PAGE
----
McConnell: Immigration bill not on Senate's agenda
© Greg Nash

Senate Majority Leader Mitch McConnellAddison (Mitch) Mitchell McConnellMcConnell: 'It never occurred to me' convincing Americans to get vaccinated would be difficult The 17 Republicans who voted to advance the Senate infrastructure bill Senate votes to take up infrastructure deal MORE (R-Ky.) has all but ruled out the Senate making a second attempt at immigration reform legislation this year. 

"Honestly ... I can't see us going back to immigration this year unless there was some proposal that the president actually was OK with and said he was willing to sign. I don't think he's OK with anything that I've seen coming our way," McConnell told Fox News. 

He added that the "short answer" is it's "not on the agenda in the Senate." 


McConnell's comments come as House Republicans are barreling toward a make-or-break moment in their immigration reform fight. House Speaker Paul RyanPaul Davis RyanRealClearPolitics reporter says Freedom Caucus shows how much GOP changed under Trump Juan Williams: Biden's child tax credit is a game-changer Trump clash ahead: Ron DeSantis positions himself as GOP's future in a direct-mail piece MORE (R-Wis.) is expected to pitch a compromise to rank-and-file members during a closed-door caucus meeting on Thursday.  

If Ryan can't sell his caucus on a compromise, centrist House Republicans are threatening to push forward with a discharge petition that would set up a series of immigration votes on the House floor.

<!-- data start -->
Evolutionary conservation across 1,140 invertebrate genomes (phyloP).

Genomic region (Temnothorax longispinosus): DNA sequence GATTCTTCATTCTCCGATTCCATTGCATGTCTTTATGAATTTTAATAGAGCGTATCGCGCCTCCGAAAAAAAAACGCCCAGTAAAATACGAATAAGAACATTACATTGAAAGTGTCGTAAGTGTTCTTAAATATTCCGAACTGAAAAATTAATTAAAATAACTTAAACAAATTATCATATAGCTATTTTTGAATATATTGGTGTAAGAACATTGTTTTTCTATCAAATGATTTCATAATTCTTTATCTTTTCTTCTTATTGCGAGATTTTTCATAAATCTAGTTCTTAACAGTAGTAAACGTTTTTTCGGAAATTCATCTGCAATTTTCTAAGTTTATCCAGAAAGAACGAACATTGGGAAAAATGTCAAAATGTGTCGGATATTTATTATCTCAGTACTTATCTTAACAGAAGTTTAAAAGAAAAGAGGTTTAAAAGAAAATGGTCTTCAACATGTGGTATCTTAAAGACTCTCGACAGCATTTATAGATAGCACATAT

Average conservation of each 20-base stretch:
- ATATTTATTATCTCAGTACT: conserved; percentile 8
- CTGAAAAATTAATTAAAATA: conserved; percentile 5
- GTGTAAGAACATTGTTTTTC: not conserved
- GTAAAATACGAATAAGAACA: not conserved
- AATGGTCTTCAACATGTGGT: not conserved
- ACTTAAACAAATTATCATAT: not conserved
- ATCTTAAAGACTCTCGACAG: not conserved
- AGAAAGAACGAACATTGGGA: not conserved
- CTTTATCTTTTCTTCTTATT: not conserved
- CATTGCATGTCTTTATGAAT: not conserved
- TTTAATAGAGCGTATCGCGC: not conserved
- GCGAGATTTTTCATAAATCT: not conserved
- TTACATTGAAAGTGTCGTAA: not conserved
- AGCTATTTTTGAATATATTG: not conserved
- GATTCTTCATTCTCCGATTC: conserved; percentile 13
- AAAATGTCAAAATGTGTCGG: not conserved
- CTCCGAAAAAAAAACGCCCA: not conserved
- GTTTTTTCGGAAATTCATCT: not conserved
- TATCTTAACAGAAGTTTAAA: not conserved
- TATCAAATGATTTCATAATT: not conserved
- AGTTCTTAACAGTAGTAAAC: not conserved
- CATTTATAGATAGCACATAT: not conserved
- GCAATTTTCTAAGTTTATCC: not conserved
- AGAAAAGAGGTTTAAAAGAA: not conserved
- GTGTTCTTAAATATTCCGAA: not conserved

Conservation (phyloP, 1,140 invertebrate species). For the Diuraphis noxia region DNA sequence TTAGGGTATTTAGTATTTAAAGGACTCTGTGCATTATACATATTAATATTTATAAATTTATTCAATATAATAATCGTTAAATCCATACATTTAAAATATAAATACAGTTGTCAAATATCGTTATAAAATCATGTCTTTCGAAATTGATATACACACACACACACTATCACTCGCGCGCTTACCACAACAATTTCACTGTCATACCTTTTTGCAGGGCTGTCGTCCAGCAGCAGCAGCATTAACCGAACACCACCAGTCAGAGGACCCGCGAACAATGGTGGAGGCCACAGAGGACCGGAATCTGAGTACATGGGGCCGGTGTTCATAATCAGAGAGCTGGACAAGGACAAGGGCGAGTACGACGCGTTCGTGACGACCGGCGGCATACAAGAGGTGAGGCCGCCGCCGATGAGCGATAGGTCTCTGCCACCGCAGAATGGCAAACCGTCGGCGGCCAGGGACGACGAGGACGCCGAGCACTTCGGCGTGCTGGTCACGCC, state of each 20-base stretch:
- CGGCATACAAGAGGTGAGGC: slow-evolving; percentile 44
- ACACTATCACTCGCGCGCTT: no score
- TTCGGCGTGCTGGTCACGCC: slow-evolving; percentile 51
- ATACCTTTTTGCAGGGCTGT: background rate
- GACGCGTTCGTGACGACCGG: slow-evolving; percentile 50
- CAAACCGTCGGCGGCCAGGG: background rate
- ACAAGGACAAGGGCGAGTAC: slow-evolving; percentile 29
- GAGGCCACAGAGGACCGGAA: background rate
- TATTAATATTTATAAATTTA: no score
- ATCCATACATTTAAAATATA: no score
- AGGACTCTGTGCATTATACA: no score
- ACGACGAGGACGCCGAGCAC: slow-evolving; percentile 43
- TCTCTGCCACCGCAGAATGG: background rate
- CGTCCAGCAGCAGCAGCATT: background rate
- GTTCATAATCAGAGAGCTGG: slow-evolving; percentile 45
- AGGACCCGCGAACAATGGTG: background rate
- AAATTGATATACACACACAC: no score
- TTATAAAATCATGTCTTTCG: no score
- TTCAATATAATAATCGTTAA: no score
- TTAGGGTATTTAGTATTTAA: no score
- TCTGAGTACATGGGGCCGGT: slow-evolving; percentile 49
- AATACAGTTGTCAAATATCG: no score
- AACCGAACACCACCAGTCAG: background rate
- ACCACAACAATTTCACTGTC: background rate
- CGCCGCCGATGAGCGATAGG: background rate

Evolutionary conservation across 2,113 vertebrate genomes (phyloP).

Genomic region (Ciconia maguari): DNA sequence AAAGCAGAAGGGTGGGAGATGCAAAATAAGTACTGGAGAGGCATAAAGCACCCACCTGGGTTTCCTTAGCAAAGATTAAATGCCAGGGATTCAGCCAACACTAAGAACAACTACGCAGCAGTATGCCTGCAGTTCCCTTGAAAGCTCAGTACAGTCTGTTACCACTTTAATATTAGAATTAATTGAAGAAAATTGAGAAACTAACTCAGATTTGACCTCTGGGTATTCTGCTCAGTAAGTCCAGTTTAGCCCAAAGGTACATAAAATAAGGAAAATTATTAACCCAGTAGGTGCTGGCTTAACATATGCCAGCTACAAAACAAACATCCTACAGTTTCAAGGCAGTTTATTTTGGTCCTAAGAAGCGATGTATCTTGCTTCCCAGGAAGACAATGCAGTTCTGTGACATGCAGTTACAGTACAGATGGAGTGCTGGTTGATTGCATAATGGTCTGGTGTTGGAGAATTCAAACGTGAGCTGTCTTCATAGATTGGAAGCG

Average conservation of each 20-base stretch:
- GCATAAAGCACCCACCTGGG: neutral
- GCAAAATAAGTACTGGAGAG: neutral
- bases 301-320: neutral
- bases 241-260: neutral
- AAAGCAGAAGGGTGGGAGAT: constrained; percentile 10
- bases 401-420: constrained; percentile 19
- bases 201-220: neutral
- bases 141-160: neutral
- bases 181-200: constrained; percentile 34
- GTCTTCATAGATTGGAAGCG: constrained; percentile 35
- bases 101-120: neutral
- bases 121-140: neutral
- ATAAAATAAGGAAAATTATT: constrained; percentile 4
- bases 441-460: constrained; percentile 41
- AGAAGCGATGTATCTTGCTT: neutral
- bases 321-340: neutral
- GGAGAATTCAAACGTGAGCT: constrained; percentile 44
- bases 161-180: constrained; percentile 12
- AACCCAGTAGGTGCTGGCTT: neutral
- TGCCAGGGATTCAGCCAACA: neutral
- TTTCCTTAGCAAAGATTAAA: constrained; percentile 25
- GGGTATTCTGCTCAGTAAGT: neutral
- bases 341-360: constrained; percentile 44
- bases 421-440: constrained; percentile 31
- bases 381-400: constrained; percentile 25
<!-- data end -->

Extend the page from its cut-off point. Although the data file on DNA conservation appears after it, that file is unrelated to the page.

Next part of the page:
If the House is able to pass legislation, it would kick the controversial issue back to the Senate months before a midterm election.

Senators rejected three separate immigration proposals earlier this year. The White House framework received the fewest number of votes, winning over only 39 senators.

"I went to immigration early this year. ... The Senate did not want to pass any particular version of it," McConnell added Wednesday night. 

Trump sparked the months-long immigration debate last year when he decided to end the Obama-era Deferred Action for Childhood Arrivals program, which allows immigrants who came the country illegally as children to go to school and work.

Trump has demanded that any package combine the "Dreamer" protections with three other provisions: enhanced border security, including Trump’s U.S.–Mexico border wall; new limits on family migration; and the elimination of the diversity visa lottery.